Drawing motivation from Anselm Kiefer sir, I embraced the concept of scalability in my artwork. I found inspiration in creating large-scale pieces where the viewer is dwarfed by the enormity of the artwork, allowing the art to dominate the viewer's perception. My sources of inspiration extend beyond the realm of traditional art, encompassing elements from diverse sources such as TV serials like Mahabharat and Ramayana, songs, stories, and more. These influences contribute to my personal growth and moral compass, prompting me to integrate them into my artistic creations. For instance, inspired by the concept of Ram Vanvas, I produced a digital work portraying how it might manifest in contemporary times, with the backdrop being the street where I reside. Similarly, my exploration of Mahabharata themes resulted in a video work, showcasing the diverse sources that contribute to the richness of my artistic expressions.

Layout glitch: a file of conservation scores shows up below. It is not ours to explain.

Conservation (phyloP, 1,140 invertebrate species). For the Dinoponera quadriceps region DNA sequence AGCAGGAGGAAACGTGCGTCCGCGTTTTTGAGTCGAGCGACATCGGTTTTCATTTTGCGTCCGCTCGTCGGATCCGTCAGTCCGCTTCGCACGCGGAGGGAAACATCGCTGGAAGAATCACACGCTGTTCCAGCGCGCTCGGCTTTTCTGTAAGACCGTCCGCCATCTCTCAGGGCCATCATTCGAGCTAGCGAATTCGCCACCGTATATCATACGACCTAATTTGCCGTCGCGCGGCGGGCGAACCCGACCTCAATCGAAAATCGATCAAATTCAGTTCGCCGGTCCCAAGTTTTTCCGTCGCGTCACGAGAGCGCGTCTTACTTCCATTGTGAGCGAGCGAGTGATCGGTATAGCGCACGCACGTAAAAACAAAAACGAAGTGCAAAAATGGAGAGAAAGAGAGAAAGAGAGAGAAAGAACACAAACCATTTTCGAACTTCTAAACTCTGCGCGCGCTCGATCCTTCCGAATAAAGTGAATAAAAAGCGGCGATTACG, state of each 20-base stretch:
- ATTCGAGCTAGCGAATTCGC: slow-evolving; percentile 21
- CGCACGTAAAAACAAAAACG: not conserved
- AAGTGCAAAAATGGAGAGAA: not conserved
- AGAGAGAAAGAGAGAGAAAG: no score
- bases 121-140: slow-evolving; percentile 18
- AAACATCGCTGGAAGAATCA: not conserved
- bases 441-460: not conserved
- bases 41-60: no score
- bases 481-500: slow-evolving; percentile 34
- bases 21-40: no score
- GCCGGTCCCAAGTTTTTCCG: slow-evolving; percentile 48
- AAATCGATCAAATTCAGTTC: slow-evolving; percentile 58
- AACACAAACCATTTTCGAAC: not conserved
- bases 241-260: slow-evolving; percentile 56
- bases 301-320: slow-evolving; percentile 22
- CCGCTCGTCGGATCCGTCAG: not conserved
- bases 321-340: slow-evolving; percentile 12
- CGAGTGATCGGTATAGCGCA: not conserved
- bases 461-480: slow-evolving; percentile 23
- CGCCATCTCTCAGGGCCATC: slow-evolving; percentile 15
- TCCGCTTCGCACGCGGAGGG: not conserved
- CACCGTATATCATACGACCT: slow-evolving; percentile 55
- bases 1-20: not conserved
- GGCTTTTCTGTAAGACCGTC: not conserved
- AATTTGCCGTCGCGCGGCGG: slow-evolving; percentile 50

Ram Vanvas, 2021

Davangi: You find it very intriguing to learn about different materials and develop your own process around it. Can you please share about your experimentation with different materials and how you developed a unique process around it? Please also share your first encounter with the medium terracotta and the process.

Deepak: Before indulging into any artistic medium, I engage in a thorough brainstorming session and research to identify a medium that will seamlessly resonate with the viewer. The selection process is meticulous, ensuring that the chosen medium aligns harmoniously with the overarching motive of my art.